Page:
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Arlington City Council considers Riverfront Master Plan, Comp Plan contract

Paul Ellis, community and economic development director for the city of Arlington, speaks to the Arlington City Council on March 10. - Kirk Boxleitner
Paul Ellis, community and economic development director for the city of Arlington, speaks to the Arlington City Council on March 10.
— image credit: Kirk Boxleitner

ARLINGTON — During its Monday, March 10, workshop meeting, the Arlington City Council reviewed the Riverfront Master Plan proposed by city staff, which city of Arlington Natural Resources Director Bill Blake requested be approved, to allow the city to move forward on a grant request to the Recreation and Conservation Office for improvements to Haller Park and the Country Charm Park and Conservation Area.

Blake explained that the city led a program in 2011 and 2012 to develop the Riverfront Master Plan, complete with a citizen sub-committee and a series of meetings to gain feedback and review community questionnaires. He presented the proposed plan as the result, and cited its report of a number of comments from the community. To apply for the RCO grant the City Council must adopt a current master plan and a capital improvement plan since the city’s parks master plan expired in 2012.

“The RCO has reviewed the Riverfront Master Plan and agreed to give us until April 18 to adopt the plan,” said Blake, who elaborated that this plan will again be reviewed in 2015, as part of the city-wide Comprehensive Plan update, which will give the community additional opportunities to improve the plan’s recommendations. “If we do adopt it, we’ve got a lot of feedback to work with, which we will revisit.”

That feedback can be found, along with the rest of the Riverfront Master Plan, on the city’s website at http://arlingtonwa.gov/modules/showdocument.aspx?documentid=7844.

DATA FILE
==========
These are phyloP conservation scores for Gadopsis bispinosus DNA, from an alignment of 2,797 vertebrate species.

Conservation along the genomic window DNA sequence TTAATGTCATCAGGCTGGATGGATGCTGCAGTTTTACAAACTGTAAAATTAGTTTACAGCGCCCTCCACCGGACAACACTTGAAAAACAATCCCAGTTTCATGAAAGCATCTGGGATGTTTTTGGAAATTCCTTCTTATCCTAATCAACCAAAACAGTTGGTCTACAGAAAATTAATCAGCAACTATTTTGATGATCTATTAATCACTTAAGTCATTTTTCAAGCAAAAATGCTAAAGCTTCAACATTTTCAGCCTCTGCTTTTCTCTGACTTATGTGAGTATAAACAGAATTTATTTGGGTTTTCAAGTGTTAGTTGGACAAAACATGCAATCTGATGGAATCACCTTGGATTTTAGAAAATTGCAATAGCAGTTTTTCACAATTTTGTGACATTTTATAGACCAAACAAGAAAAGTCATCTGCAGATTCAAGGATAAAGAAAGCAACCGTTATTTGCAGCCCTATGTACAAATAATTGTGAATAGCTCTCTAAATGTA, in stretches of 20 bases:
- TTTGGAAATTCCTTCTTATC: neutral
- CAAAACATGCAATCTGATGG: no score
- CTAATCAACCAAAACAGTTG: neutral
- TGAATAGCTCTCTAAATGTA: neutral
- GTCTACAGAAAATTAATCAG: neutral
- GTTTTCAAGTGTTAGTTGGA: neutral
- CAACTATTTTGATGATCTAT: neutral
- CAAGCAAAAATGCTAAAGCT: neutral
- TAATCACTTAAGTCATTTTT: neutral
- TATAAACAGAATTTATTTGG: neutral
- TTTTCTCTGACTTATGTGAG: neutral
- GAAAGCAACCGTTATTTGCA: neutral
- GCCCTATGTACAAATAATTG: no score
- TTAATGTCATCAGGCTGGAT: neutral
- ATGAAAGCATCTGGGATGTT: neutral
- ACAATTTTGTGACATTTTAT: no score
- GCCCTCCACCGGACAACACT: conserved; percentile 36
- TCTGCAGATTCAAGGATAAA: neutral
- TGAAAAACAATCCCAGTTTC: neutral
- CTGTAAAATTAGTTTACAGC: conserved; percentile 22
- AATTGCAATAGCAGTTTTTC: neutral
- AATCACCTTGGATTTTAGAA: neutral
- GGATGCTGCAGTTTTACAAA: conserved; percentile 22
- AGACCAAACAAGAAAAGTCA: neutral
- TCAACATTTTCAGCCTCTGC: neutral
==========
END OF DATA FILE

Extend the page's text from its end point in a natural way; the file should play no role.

The city’s Comprehensive Plan update also figured into the city staff-proposed professional service agreement with the Shockey Planning Group.

Paul Ellis, community and economic development director for the city of Arlington, noted that the contract is stipulated not to exceed $30,000.

“It’s a pretty small contract, but we just lack the technical ability to do it all,” said Ellis, who summed up the Shockey Development Group’s assistance to the city, in developing its Comprehensive Plan updates, as including public outreach and interaction with the City Council, Planning Commission and staff.

In addition to assessing the city’s Comprehensive Plan, the Shockey Planning Group would schedule public hearings and meetings, as well as prepare informational materials for citizens and the media, in addition to draft and final reports outlining mandatory changes and draft amendments to the City Code, as warranted.

“I’m really impressed by him,” Council member Marilyn Oertle said of Shockey Planning Group founder Reid Shockey. “He’s smart and easy to work with.”

Oertle’s comments were echoed by fellow Council member Debora Nelson.

Both of these proposals are slated to be voted on by the Arlington City Council during their Monday, March 17 meeting, at 7 p.m. in the Council Chambers.

 

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